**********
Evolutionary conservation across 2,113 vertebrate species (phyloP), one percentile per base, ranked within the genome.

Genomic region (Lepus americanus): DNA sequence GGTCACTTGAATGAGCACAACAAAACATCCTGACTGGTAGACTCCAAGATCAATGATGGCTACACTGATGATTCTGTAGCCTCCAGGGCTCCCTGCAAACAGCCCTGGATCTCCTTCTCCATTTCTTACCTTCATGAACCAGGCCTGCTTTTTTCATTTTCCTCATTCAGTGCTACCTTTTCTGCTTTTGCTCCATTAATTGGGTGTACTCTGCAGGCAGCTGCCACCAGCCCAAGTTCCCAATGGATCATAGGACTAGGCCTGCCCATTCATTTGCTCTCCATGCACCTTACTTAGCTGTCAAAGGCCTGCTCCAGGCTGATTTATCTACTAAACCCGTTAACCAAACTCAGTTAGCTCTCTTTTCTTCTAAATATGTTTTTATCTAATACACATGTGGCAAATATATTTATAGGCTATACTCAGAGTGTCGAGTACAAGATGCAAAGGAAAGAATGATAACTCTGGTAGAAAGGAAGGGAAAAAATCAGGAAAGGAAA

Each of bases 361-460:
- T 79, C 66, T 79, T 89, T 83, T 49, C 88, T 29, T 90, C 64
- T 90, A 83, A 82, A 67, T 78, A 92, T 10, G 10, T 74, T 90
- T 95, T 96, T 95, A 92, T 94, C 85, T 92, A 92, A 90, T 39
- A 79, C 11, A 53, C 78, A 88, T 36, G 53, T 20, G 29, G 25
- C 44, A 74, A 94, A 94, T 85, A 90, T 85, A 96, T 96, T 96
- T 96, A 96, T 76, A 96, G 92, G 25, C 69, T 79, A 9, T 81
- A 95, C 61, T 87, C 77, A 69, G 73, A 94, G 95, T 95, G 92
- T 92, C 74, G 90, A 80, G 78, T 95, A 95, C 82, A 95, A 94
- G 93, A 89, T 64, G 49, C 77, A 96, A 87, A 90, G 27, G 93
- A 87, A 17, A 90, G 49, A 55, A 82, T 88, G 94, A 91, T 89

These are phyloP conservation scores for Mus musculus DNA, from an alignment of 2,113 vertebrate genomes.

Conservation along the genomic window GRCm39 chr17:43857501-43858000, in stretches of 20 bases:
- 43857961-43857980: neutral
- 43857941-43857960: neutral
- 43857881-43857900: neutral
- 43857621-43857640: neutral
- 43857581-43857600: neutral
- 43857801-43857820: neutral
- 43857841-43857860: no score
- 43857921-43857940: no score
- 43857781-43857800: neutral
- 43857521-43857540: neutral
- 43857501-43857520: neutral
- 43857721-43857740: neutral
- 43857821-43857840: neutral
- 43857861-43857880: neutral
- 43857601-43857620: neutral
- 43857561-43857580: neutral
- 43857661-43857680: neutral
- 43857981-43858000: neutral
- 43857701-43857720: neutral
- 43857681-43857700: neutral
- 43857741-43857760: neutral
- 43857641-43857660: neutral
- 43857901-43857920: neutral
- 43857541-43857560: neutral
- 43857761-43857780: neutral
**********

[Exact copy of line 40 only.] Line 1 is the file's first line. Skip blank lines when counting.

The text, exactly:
- 43857761-43857780: neutral